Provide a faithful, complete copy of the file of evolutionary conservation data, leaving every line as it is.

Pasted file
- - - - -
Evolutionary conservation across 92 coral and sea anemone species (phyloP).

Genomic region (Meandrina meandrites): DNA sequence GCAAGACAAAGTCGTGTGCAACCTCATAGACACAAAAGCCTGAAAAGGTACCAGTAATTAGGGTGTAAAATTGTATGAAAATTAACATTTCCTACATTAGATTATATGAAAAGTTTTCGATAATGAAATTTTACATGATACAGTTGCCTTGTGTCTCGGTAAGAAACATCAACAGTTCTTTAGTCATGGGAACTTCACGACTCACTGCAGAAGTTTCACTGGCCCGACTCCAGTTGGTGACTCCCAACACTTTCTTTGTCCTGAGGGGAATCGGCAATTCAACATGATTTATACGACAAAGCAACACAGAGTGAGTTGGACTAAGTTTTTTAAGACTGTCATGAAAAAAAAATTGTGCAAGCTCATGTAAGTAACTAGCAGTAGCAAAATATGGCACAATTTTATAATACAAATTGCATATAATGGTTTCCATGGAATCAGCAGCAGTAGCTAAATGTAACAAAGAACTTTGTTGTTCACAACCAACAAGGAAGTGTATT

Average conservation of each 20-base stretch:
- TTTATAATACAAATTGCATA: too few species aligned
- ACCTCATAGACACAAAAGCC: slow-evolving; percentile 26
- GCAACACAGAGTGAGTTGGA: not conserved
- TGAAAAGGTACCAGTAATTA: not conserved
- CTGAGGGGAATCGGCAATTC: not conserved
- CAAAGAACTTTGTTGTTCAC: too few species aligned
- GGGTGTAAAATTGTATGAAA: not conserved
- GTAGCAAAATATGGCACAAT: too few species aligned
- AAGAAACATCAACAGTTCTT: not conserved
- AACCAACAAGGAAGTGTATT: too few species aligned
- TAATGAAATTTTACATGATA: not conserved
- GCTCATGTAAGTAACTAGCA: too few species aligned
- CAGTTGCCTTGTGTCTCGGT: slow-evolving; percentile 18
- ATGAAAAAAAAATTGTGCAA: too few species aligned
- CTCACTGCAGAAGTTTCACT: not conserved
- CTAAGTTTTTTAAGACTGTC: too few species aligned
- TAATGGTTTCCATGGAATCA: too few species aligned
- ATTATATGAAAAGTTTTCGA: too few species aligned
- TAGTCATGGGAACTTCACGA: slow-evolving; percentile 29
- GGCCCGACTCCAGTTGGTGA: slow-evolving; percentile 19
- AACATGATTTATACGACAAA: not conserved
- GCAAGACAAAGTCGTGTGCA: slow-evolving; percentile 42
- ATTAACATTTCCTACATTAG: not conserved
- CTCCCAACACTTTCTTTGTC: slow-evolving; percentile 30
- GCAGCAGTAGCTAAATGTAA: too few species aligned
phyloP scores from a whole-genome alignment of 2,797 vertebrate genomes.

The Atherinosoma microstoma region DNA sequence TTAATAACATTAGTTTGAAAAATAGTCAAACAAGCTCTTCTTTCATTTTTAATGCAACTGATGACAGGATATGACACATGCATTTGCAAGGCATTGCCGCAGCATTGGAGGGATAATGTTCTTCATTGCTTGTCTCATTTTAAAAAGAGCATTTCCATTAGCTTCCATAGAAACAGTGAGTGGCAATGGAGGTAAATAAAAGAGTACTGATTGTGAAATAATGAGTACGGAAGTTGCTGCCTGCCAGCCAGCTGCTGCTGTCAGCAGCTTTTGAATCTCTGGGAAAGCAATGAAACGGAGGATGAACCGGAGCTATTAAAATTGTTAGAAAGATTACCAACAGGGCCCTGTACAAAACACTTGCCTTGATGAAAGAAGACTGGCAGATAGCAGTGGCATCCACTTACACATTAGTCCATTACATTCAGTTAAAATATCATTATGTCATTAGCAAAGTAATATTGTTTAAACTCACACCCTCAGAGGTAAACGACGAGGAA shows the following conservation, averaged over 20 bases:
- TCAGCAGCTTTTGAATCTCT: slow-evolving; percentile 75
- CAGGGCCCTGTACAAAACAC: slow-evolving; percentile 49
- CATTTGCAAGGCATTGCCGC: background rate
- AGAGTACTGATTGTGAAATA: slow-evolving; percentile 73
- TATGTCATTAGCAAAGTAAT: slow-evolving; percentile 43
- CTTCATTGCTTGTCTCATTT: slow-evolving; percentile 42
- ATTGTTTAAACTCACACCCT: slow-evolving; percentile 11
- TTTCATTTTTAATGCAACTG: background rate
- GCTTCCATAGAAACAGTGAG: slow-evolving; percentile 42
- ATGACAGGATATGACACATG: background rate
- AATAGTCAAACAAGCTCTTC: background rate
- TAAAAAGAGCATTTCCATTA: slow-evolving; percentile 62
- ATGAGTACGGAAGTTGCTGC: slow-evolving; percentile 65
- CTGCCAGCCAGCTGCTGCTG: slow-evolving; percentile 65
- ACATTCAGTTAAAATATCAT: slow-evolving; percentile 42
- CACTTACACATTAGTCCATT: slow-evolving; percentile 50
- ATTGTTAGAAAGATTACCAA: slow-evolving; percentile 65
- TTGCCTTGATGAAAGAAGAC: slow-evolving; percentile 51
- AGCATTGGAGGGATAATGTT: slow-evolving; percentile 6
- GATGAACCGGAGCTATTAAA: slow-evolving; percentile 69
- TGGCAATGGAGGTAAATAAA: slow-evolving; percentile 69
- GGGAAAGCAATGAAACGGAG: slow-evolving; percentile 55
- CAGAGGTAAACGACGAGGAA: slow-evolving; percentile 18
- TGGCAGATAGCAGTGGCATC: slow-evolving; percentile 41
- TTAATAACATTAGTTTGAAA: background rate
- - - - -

Evolutionary conservation across 92 coral and sea anemone species (phyloP).

Genomic region (Meandrina meandrites): DNA sequence GCAAGACAAAGTCGTGTGCAACCTCATAGACACAAAAGCCTGAAAAGGTACCAGTAATTAGGGTGTAAAATTGTATGAAAATTAACATTTCCTACATTAGATTATATGAAAAGTTTTCGATAATGAAATTTTACATGATACAGTTGCCTTGTGTCTCGGTAAGAAACATCAACAGTTCTTTAGTCATGGGAACTTCACGACTCACTGCAGAAGTTTCACTGGCCCGACTCCAGTTGGTGACTCCCAACACTTTCTTTGTCCTGAGGGGAATCGGCAATTCAACATGATTTATACGACAAAGCAACACAGAGTGAGTTGGACTAAGTTTTTTAAGACTGTCATGAAAAAAAAATTGTGCAAGCTCATGTAAGTAACTAGCAGTAGCAAAATATGGCACAATTTTATAATACAAATTGCATATAATGGTTTCCATGGAATCAGCAGCAGTAGCTAAATGTAACAAAGAACTTTGTTGTTCACAACCAACAAGGAAGTGTATT

Average conservation of each 20-base stretch:
- TTTATAATACAAATTGCATA: too few species aligned
- ACCTCATAGACACAAAAGCC: slow-evolving; percentile 26
- GCAACACAGAGTGAGTTGGA: not conserved
- TGAAAAGGTACCAGTAATTA: not conserved
- CTGAGGGGAATCGGCAATTC: not conserved
- CAAAGAACTTTGTTGTTCAC: too few species aligned
- GGGTGTAAAATTGTATGAAA: not conserved
- GTAGCAAAATATGGCACAAT: too few species aligned
- AAGAAACATCAACAGTTCTT: not conserved
- AACCAACAAGGAAGTGTATT: too few species aligned
- TAATGAAATTTTACATGATA: not conserved
- GCTCATGTAAGTAACTAGCA: too few species aligned
- CAGTTGCCTTGTGTCTCGGT: slow-evolving; percentile 18
- ATGAAAAAAAAATTGTGCAA: too few species aligned
- CTCACTGCAGAAGTTTCACT: not conserved
- CTAAGTTTTTTAAGACTGTC: too few species aligned
- TAATGGTTTCCATGGAATCA: too few species aligned
- ATTATATGAAAAGTTTTCGA: too few species aligned
- TAGTCATGGGAACTTCACGA: slow-evolving; percentile 29
- GGCCCGACTCCAGTTGGTGA: slow-evolving; percentile 19
- AACATGATTTATACGACAAA: not conserved
- GCAAGACAAAGTCGTGTGCA: slow-evolving; percentile 42
- ATTAACATTTCCTACATTAG: not conserved
- CTCCCAACACTTTCTTTGTC: slow-evolving; percentile 30
- GCAGCAGTAGCTAAATGTAA: too few species aligned
phyloP scores from a whole-genome alignment of 2,797 vertebrate genomes.

The Atherinosoma microstoma region DNA sequence TTAATAACATTAGTTTGAAAAATAGTCAAACAAGCTCTTCTTTCATTTTTAATGCAACTGATGACAGGATATGACACATGCATTTGCAAGGCATTGCCGCAGCATTGGAGGGATAATGTTCTTCATTGCTTGTCTCATTTTAAAAAGAGCATTTCCATTAGCTTCCATAGAAACAGTGAGTGGCAATGGAGGTAAATAAAAGAGTACTGATTGTGAAATAATGAGTACGGAAGTTGCTGCCTGCCAGCCAGCTGCTGCTGTCAGCAGCTTTTGAATCTCTGGGAAAGCAATGAAACGGAGGATGAACCGGAGCTATTAAAATTGTTAGAAAGATTACCAACAGGGCCCTGTACAAAACACTTGCCTTGATGAAAGAAGACTGGCAGATAGCAGTGGCATCCACTTACACATTAGTCCATTACATTCAGTTAAAATATCATTATGTCATTAGCAAAGTAATATTGTTTAAACTCACACCCTCAGAGGTAAACGACGAGGAA shows the following conservation, averaged over 20 bases:
- TCAGCAGCTTTTGAATCTCT: slow-evolving; percentile 75
- CAGGGCCCTGTACAAAACAC: slow-evolving; percentile 49
- CATTTGCAAGGCATTGCCGC: background rate
- AGAGTACTGATTGTGAAATA: slow-evolving; percentile 73
- TATGTCATTAGCAAAGTAAT: slow-evolving; percentile 43
- CTTCATTGCTTGTCTCATTT: slow-evolving; percentile 42
- ATTGTTTAAACTCACACCCT: slow-evolving; percentile 11
- TTTCATTTTTAATGCAACTG: background rate
- GCTTCCATAGAAACAGTGAG: slow-evolving; percentile 42
- ATGACAGGATATGACACATG: background rate
- AATAGTCAAACAAGCTCTTC: background rate
- TAAAAAGAGCATTTCCATTA: slow-evolving; percentile 62
- ATGAGTACGGAAGTTGCTGC: slow-evolving; percentile 65
- CTGCCAGCCAGCTGCTGCTG: slow-evolving; percentile 65
- ACATTCAGTTAAAATATCAT: slow-evolving; percentile 42
- CACTTACACATTAGTCCATT: slow-evolving; percentile 50
- ATTGTTAGAAAGATTACCAA: slow-evolving; percentile 65
- TTGCCTTGATGAAAGAAGAC: slow-evolving; percentile 51
- AGCATTGGAGGGATAATGTT: slow-evolving; percentile 6
- GATGAACCGGAGCTATTAAA: slow-evolving; percentile 69
- TGGCAATGGAGGTAAATAAA: slow-evolving; percentile 69
- GGGAAAGCAATGAAACGGAG: slow-evolving; percentile 55
- CAGAGGTAAACGACGAGGAA: slow-evolving; percentile 18
- TGGCAGATAGCAGTGGCATC: slow-evolving; percentile 41
- TTAATAACATTAGTTTGAAA: background rate